Below is an extract from ASPI’s publication Strike from the air: the first 100 days of the campaign against ISIL.
The international coalition has managed to degrade but not destroy the Islamic State of Iraq and the Levant (ISIL) through an air campaign that’s involved around 1,000 strikes in the first 100 days of the operation. In Syria, ISIL has secured control of the city of Raqqah and much of the northern third of the country. Its control of oilfields at Deir ez-Zor has helped it to fund its operations through the sale of oil on the black market. It appears that the group moved much of the US-sourced military equipment abandoned by the Iraqis into its Syrian strongholds and used it in a sustained, largely conventional-force, attack on the town of Kobane on the Syrian–Turkish border.
Syria is reportedly (PDF) the home of around half of ISIL’s fighters. The absence of Western intervention has made the northern part of the country an effective safe-haven. It was the staging ground for the January and June attacks into Iraq and remains the key to ISIL’s aspirations for long-term success.
The challenge for the US and coalition countries has been to design a strategy that weakens ISIL but doesn’t lend comfort or direct assistance to Syrian President Assad. The US remains wedded to the policy that it won’t put boots on the ground in Syria. The combination of those constraints makes developing coherent strategy almost impossible.
There’s no greater clarity about the plan to train a force of around 5,000 ‘vetted’ Syrian fighters. Saudi Arabia may be the training ground, but we don’t know who’ll be trained, what they’ll be trained to do, what military capabilities the force will have, and what difference such a force might make against much larger Assad loyalist forces (numbered at around 100,000 fighters) or ISIL. The US has indicated that vetting Syrians to find acceptable fighters and training them will take months. Pentagon spokesman Rear Admiral Kirby referred to this process as ‘a year-long pipeline of training opportunities’. At the earliest, US-backed ground operations involving the 5,000 ‘moderate’ fighters might be able to start around the beginning of 2016. A US presidential election year is an unpropitious time to start a major new military campaign. The recent defeat of the US-backed Syrian Revolutionary Front and Harakat Hazm in Idlib Province indicates that US support appears to be too little, too late.
Coalition airstrikes began in Syria on 22 September. Late that month, the US used the F-22 Raptor on its first combat operation since it entered service, possibly in anticipation of the need to attack remnant Syrian air defence capabilities but equally possibly, as one analyst speculated, to ‘take the bubble wrap off’ the aircraft. A remarkable array of aircraft and precision weapons were used in the strikes, which were notable for the involvement of Bahrain, Jordan, Saudi Arabia, Qatar and the UAE (Australia has limited its airstrikes to Iraq). Initial strikes, including with cruise missiles, were directed at Raqqah. Over October, the UK-based Syrian Observatory for Human Rights said that 521 Islamist fighters, including 464 from ISIL, were killed in Syria as a result of coalition airstrikes, most of them in Raqqah. The US indicated that a particular object of the targeting had been to disrupt ISIL oil production and financial activities. ISIL forces at the Deir ez-Zor oil refinery were struck regularly during September and October.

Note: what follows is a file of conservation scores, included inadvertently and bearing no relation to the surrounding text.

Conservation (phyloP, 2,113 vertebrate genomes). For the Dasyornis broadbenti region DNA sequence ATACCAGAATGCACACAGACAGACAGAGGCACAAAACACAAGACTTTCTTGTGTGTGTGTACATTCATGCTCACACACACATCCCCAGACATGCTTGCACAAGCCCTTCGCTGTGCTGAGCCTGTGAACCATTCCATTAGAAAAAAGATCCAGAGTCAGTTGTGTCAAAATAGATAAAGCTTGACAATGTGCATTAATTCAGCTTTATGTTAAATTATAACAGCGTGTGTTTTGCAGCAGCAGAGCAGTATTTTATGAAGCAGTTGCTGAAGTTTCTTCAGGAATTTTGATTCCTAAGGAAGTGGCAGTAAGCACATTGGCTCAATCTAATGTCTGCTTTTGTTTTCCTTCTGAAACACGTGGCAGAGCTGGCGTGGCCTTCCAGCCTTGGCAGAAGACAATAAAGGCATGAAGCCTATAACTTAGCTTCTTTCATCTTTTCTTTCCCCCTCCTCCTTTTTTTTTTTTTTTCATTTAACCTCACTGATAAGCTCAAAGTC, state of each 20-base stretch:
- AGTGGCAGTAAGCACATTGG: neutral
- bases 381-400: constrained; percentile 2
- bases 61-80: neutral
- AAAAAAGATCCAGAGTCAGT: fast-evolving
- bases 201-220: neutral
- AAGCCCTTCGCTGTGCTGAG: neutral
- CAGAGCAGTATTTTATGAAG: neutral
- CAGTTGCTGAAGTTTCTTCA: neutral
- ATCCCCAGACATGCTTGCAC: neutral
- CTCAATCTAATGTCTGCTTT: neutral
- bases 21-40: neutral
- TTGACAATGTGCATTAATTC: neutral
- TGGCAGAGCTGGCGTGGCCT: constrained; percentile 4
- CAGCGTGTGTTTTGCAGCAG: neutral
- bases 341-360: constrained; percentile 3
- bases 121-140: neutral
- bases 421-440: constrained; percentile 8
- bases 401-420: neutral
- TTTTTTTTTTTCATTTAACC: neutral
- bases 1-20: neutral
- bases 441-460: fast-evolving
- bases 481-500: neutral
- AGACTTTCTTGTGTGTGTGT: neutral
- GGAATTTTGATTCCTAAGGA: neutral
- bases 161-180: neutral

By far the greatest concentration of airstrikes in the first 100 days of the campaign was directed at ISIL forces ‘besieging’ the Syrian town of Kobane, on the border with Turkey. Major strikes took place almost every day of October and into November as ISIL continued to throw a major portion of its fighters into its attempt to take the town. The US CENTCOM Commander, General Lloyd Austin, said on 17 October that ‘If he [ISIL] continues to present us with major targets, as he has done in the Kobane area, then clearly, we’ll service those targets, and we have done so very, very, effectively of late.’
The concentration of ISIL’s effort on Kobane is puzzling. Some have speculated that it wanted to control a border crossing into Turkey, but the Turks quickly closed the border, stationing armoured units in what’s an ethnically Kurdish area. ISIL’s massing of forces in a way that made them easier targets appeared to be a tactical error, but it’s clear that even under multiple daily airstrikes ISIL fighters were pressing the town’s Kurdish defenders hard. At best, the campaign could be declared a stalemate.
Peter Jennings is executive director of ASPI and a co-author of Strike from the air: the first 100 days of the campaign against ISIL. Image (c) Demap. Used with permission.